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Is all red rice found in commercial rice really Oryza sativa?

Published online by Cambridge University Press:  20 January 2017

L. Kelly Vaughan
Affiliation:
Department of Biochemistry and Biophysics, Texas A&M University, 2128 TAMU, College Station, TX 77843-2128
Brian V. Ottis
Affiliation:
Department of Soil and Crop Science, 2474 TAMU, Texas Agricultural Experiment Station, Texas A&M University, College Station, TX 77843-2474
Ann M. Prazak-Havey
Affiliation:
Department of Biochemistry and Biophysics, Texas A&M University, 2128 TAMU, College Station, TX 77843-2128
Concetta A. Bormans
Affiliation:
Department of Biochemistry and Biophysics, Texas A&M University, 2128 TAMU, College Station, TX 77843-2128
Clay Sneller
Affiliation:
Department of Crop, Soil, and Environmental Sciences, University of Arkansas, Fayetteville, AR 72703
William D. Park
Affiliation:
Department of Biochemistry and Biophysics, Texas A&M University, 2128 TAMU, College Station, TX 77843-2128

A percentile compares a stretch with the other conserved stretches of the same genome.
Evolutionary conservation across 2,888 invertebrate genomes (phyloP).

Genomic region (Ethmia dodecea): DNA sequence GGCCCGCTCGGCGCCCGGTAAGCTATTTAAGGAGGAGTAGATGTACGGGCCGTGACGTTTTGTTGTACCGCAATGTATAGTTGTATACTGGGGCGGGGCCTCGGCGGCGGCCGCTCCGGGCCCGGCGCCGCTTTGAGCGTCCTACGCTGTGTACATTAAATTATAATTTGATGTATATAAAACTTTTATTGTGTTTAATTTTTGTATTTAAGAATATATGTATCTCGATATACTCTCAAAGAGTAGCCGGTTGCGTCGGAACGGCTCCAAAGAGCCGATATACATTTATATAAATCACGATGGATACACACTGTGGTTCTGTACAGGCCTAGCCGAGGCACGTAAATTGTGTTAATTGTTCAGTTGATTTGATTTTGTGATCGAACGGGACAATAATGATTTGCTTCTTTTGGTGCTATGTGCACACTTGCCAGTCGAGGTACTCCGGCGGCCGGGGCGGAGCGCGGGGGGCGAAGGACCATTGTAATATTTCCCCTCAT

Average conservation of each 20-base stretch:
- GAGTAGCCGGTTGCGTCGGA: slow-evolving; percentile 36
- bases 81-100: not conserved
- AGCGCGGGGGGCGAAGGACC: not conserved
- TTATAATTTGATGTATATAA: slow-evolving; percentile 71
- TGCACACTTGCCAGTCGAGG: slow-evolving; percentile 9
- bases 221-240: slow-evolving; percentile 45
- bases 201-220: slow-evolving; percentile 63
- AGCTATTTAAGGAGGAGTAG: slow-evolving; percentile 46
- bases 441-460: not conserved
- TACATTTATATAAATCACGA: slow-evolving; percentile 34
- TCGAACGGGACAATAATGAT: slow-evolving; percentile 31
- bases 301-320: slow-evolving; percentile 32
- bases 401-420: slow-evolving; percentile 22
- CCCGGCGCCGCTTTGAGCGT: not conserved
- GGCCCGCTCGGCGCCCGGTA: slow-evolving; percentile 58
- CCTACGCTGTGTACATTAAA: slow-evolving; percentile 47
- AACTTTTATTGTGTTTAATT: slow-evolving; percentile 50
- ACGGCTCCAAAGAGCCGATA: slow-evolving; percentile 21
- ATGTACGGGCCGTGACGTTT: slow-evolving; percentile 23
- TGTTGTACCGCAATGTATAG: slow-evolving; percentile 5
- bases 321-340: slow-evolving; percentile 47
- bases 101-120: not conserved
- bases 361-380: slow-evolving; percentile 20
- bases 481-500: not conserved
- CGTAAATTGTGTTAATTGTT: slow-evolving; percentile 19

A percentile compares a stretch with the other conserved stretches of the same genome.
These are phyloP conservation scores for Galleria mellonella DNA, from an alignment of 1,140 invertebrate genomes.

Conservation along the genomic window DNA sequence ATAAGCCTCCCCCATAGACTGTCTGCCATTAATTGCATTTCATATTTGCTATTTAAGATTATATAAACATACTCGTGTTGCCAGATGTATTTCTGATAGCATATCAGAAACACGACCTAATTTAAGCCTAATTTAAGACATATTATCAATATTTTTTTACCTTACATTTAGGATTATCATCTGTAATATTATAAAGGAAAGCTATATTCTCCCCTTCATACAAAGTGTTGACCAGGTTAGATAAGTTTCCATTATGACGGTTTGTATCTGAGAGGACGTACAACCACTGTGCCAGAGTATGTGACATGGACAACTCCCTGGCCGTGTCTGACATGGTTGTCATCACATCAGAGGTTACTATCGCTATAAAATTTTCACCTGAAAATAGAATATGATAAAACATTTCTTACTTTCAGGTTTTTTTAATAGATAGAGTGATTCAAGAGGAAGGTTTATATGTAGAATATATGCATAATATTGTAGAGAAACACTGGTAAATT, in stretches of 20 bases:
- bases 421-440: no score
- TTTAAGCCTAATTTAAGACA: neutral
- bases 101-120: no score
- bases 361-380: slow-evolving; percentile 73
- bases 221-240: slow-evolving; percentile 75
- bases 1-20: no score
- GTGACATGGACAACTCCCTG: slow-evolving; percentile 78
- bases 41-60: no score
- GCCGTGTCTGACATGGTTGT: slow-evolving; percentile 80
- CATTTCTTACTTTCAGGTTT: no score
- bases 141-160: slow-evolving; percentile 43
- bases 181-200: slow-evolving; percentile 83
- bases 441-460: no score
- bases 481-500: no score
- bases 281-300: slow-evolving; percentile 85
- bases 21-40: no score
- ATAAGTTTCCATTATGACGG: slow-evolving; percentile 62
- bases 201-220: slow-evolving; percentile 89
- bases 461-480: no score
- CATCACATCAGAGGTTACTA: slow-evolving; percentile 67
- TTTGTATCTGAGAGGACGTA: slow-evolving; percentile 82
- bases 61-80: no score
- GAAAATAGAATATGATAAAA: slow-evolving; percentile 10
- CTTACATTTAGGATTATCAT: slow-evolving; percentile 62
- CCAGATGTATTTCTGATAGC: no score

Abstract

All red rice found in commercial rice in the United States has traditionally been classified as Oryza sativa ssp. indica. This assumption was tested by analyzing red rice samples collected from across the southern United States rice belt with 18 simple sequence length polymorphism (SSLP) markers distributed across all 12 chromosomes. The results clearly demonstrate that the traditional classification of red rice is inadequate. Some red rice is closely related to O. sativa ssp. indica cultivated rice. However, other red rice is more closely related to O. sativa ssp. japonica. Most importantly, some red rice samples collected from Arkansas, Louisiana, Mississippi, and Texas form a distinct group that includes a number of Oryza nivara and Oryza rufipogon accessions from the National Small Grains Center. In particular, red rice samples from three states were identified that for all 18 markers are identical to the O. rufipogon accession IRGC 105491. These different classes of red rice are intermingled across the southern U.S. rice belt and within individual production fields. Oryza sativa ssp. indica-like red rice and O. rufipogon-like red rice have been found within a single 9-m2 collection site. While the classification of red rice as O. sativa ssp. indica, O. sativa ssp. japonica, or O. rufipogon using DNA markers is generally in agreement with classification based on simple morphological traits, readily observed morphological traits alone are not sufficient to reliably classify red rice. Because red rice is much more diverse than previously assumed, this diversity must be considered when developing red rice management strategies.

Type
Research Article
Copyright
Copyright © Weed Science Society of America 

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